Dishing out innovative India-inspired contemporary dishes, he loves to travel and incorporate his journey in the food he serves.
His love for creating unique food can be summarised in one of his statements to a leading daily:
“Ideas for new dishes constantly going through my head are often what keep me up at night and get me out of bed every morning.”
How did your culinary journey begin?
My culinary journey began at home. I grew up learning how to cook from my grandmom and wanted to make people happy through food and cooking like she did.
What was the experience like, working at the three-star Michelin restaurant Le Bernardin in New York? How was it different from working at The Olive, Bangalore?
Le Bernardin is different from other three-star Michelin restaurants because it is an extremely busy restaurant serving 300 to 400 people a night. That’s over a thousand dishes in a 4 hour period! So it was an amazing learning experience to see how to maintain such high standards at that massive volume.
At Olive Beach in Bangalore, I was privileged to work under Chef Manu Chandra, a fellow CIA graduate, and a very intelligent chef. While at Le Bernardin I was still grasping flavors and techniques, at Olive I was also focusing on leading a team and helping run a kitchen effectively.
What would you call your Signature dish?
I believe that my signature dish is not decided by me but by our guests.
We change our menu quite frequently at The Bombay Canteen so the favorites keep changing. Any dish that truly reflects our philosophy of using local Indian produce and bringing regional cuisines to the spotlight in fun and exciting ways could be considered our signature dish. A perfect example is the Sindhi inspired Arbi Tuk topped with various chutneys and a mugri (rat tail radish) kachumber.
What is the ultimate comfort food you would cook for a loved one?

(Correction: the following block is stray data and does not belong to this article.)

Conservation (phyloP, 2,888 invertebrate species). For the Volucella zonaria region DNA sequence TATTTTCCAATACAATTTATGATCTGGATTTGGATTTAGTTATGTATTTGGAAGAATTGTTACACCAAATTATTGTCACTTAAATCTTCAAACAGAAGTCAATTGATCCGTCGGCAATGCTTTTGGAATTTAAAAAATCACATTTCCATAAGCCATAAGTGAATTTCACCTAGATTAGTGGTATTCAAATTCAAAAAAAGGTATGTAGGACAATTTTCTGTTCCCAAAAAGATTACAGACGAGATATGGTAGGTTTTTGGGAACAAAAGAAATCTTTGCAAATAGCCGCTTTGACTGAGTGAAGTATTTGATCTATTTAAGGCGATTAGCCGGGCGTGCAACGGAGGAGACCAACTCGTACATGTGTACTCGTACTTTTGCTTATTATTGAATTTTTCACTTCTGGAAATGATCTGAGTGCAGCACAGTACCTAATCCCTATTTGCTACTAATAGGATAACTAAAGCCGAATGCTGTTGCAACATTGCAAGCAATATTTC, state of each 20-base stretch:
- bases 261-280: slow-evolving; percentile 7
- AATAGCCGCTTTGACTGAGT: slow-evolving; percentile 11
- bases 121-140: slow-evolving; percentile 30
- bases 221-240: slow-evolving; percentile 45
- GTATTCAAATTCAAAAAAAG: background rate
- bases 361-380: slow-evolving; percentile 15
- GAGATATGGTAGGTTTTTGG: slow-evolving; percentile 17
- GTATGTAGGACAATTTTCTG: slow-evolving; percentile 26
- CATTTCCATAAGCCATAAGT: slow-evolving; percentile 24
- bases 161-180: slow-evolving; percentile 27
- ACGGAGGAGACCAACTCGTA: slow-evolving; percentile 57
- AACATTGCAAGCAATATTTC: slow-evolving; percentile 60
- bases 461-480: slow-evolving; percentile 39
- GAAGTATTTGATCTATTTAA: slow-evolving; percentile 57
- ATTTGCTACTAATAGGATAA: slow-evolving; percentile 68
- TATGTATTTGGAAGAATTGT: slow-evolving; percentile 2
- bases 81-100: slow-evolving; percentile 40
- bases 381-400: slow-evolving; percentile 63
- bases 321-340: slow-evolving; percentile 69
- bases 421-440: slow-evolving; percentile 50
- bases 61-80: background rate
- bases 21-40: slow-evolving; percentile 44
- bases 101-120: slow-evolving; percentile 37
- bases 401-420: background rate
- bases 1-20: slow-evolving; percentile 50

I think a nicely made omelet is a beautiful thing.
Any advice or tips for aspiring chefs?
In your initial years of culinary training, focus on things like basic knife skills, working clean, staying organized, being focused, planning out each day ahead of time and getting faster and more efficient. The kitchen habits you form during your initial years stay with you for life. Recipes and cuisine specifics can be learnt later. Also, taste every single thing over and over again. That’s the only way to develop you palate over time.
Tell us what restaurant you would frequent and why?
As a chef, I don’t get to eat out a lot but when I do, I go to restaurants that get their comfort flavors just right. A great example of this is Jai Hind in Mumbai.
Fine Dining to you is…
About giving people a special experience they want to come back for. Fine dining restaurants often give a vibe of coldness and snobbery. I believe that a good restaurant should be approachable and comfortable for people, and most of all, consistent.
One invaluable dining tip to all our FineDineLove readers…
Keep an open mind when dining out. Most restaurant menus usually have both safe and exciting options, and it’s the latter that truly shows the chef’s creativity and skills.